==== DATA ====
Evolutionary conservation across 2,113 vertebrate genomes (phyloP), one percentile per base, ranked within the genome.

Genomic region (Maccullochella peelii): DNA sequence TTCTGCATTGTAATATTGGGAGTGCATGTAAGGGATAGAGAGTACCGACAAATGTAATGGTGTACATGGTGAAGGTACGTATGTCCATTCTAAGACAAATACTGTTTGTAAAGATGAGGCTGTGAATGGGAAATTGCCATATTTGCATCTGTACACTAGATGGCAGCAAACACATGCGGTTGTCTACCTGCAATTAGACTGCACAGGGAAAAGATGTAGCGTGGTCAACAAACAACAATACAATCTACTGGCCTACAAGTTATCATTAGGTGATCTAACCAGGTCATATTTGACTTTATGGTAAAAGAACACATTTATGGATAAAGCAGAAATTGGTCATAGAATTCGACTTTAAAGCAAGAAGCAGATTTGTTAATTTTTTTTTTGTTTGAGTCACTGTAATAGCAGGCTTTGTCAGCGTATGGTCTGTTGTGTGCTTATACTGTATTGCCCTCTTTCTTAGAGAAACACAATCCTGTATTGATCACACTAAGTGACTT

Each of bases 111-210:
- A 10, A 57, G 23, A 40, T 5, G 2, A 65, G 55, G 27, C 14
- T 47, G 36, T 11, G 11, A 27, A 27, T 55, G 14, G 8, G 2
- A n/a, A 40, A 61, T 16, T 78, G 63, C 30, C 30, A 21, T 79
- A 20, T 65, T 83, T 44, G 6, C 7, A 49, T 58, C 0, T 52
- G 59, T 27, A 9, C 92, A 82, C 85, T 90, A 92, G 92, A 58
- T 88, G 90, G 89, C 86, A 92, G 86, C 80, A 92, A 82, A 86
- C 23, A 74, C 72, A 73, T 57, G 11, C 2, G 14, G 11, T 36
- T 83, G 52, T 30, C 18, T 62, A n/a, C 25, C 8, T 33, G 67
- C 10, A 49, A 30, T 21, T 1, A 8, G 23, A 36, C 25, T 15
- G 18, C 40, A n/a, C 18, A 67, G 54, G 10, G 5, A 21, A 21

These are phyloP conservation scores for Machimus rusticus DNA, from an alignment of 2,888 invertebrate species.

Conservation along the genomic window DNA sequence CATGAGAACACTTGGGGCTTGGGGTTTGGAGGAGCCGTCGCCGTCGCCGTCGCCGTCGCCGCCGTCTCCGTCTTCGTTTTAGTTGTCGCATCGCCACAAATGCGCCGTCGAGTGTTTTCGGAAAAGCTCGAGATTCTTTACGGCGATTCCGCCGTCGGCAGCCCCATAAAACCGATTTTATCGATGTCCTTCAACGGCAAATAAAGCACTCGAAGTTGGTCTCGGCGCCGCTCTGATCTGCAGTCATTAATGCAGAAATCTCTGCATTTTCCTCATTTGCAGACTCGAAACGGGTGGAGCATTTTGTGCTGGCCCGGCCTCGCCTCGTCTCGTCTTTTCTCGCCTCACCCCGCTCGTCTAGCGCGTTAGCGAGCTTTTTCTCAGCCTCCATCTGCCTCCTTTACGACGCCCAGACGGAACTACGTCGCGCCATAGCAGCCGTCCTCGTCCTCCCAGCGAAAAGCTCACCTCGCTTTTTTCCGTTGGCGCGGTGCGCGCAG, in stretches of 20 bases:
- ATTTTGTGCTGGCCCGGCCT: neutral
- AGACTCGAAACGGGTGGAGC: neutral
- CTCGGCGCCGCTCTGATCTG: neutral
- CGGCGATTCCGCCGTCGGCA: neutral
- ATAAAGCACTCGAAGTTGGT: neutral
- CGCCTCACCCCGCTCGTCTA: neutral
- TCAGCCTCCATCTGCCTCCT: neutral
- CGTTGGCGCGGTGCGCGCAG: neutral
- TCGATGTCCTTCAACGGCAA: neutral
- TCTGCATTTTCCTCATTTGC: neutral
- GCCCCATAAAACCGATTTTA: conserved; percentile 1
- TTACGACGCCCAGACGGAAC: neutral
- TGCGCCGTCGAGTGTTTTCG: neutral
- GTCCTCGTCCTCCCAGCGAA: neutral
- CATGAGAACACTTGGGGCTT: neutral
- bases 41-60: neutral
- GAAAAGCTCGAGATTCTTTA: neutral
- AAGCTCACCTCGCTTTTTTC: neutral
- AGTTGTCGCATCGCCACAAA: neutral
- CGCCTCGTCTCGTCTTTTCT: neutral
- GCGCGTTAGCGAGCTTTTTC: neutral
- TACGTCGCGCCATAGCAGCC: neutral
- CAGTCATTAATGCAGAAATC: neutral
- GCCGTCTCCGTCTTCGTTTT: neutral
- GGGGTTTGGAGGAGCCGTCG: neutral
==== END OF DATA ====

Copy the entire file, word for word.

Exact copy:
Evolutionary conservation across 2,113 vertebrate genomes (phyloP), one percentile per base, ranked within the genome.

Genomic region (Maccullochella peelii): DNA sequence TTCTGCATTGTAATATTGGGAGTGCATGTAAGGGATAGAGAGTACCGACAAATGTAATGGTGTACATGGTGAAGGTACGTATGTCCATTCTAAGACAAATACTGTTTGTAAAGATGAGGCTGTGAATGGGAAATTGCCATATTTGCATCTGTACACTAGATGGCAGCAAACACATGCGGTTGTCTACCTGCAATTAGACTGCACAGGGAAAAGATGTAGCGTGGTCAACAAACAACAATACAATCTACTGGCCTACAAGTTATCATTAGGTGATCTAACCAGGTCATATTTGACTTTATGGTAAAAGAACACATTTATGGATAAAGCAGAAATTGGTCATAGAATTCGACTTTAAAGCAAGAAGCAGATTTGTTAATTTTTTTTTTGTTTGAGTCACTGTAATAGCAGGCTTTGTCAGCGTATGGTCTGTTGTGTGCTTATACTGTATTGCCCTCTTTCTTAGAGAAACACAATCCTGTATTGATCACACTAAGTGACTT

Each of bases 111-210:
- A 10, A 57, G 23, A 40, T 5, G 2, A 65, G 55, G 27, C 14
- T 47, G 36, T 11, G 11, A 27, A 27, T 55, G 14, G 8, G 2
- A n/a, A 40, A 61, T 16, T 78, G 63, C 30, C 30, A 21, T 79
- A 20, T 65, T 83, T 44, G 6, C 7, A 49, T 58, C 0, T 52
- G 59, T 27, A 9, C 92, A 82, C 85, T 90, A 92, G 92, A 58
- T 88, G 90, G 89, C 86, A 92, G 86, C 80, A 92, A 82, A 86
- C 23, A 74, C 72, A 73, T 57, G 11, C 2, G 14, G 11, T 36
- T 83, G 52, T 30, C 18, T 62, A n/a, C 25, C 8, T 33, G 67
- C 10, A 49, A 30, T 21, T 1, A 8, G 23, A 36, C 25, T 15
- G 18, C 40, A n/a, C 18, A 67, G 54, G 10, G 5, A 21, A 21

These are phyloP conservation scores for Machimus rusticus DNA, from an alignment of 2,888 invertebrate species.

Conservation along the genomic window DNA sequence CATGAGAACACTTGGGGCTTGGGGTTTGGAGGAGCCGTCGCCGTCGCCGTCGCCGTCGCCGCCGTCTCCGTCTTCGTTTTAGTTGTCGCATCGCCACAAATGCGCCGTCGAGTGTTTTCGGAAAAGCTCGAGATTCTTTACGGCGATTCCGCCGTCGGCAGCCCCATAAAACCGATTTTATCGATGTCCTTCAACGGCAAATAAAGCACTCGAAGTTGGTCTCGGCGCCGCTCTGATCTGCAGTCATTAATGCAGAAATCTCTGCATTTTCCTCATTTGCAGACTCGAAACGGGTGGAGCATTTTGTGCTGGCCCGGCCTCGCCTCGTCTCGTCTTTTCTCGCCTCACCCCGCTCGTCTAGCGCGTTAGCGAGCTTTTTCTCAGCCTCCATCTGCCTCCTTTACGACGCCCAGACGGAACTACGTCGCGCCATAGCAGCCGTCCTCGTCCTCCCAGCGAAAAGCTCACCTCGCTTTTTTCCGTTGGCGCGGTGCGCGCAG, in stretches of 20 bases:
- ATTTTGTGCTGGCCCGGCCT: neutral
- AGACTCGAAACGGGTGGAGC: neutral
- CTCGGCGCCGCTCTGATCTG: neutral
- CGGCGATTCCGCCGTCGGCA: neutral
- ATAAAGCACTCGAAGTTGGT: neutral
- CGCCTCACCCCGCTCGTCTA: neutral
- TCAGCCTCCATCTGCCTCCT: neutral
- CGTTGGCGCGGTGCGCGCAG: neutral
- TCGATGTCCTTCAACGGCAA: neutral
- TCTGCATTTTCCTCATTTGC: neutral
- GCCCCATAAAACCGATTTTA: conserved; percentile 1
- TTACGACGCCCAGACGGAAC: neutral
- TGCGCCGTCGAGTGTTTTCG: neutral
- GTCCTCGTCCTCCCAGCGAA: neutral
- CATGAGAACACTTGGGGCTT: neutral
- bases 41-60: neutral
- GAAAAGCTCGAGATTCTTTA: neutral
- AAGCTCACCTCGCTTTTTTC: neutral
- AGTTGTCGCATCGCCACAAA: neutral
- CGCCTCGTCTCGTCTTTTCT: neutral
- GCGCGTTAGCGAGCTTTTTC: neutral
- TACGTCGCGCCATAGCAGCC: neutral
- CAGTCATTAATGCAGAAATC: neutral
- GCCGTCTCCGTCTTCGTTTT: neutral
- GGGGTTTGGAGGAGCCGTCG: neutral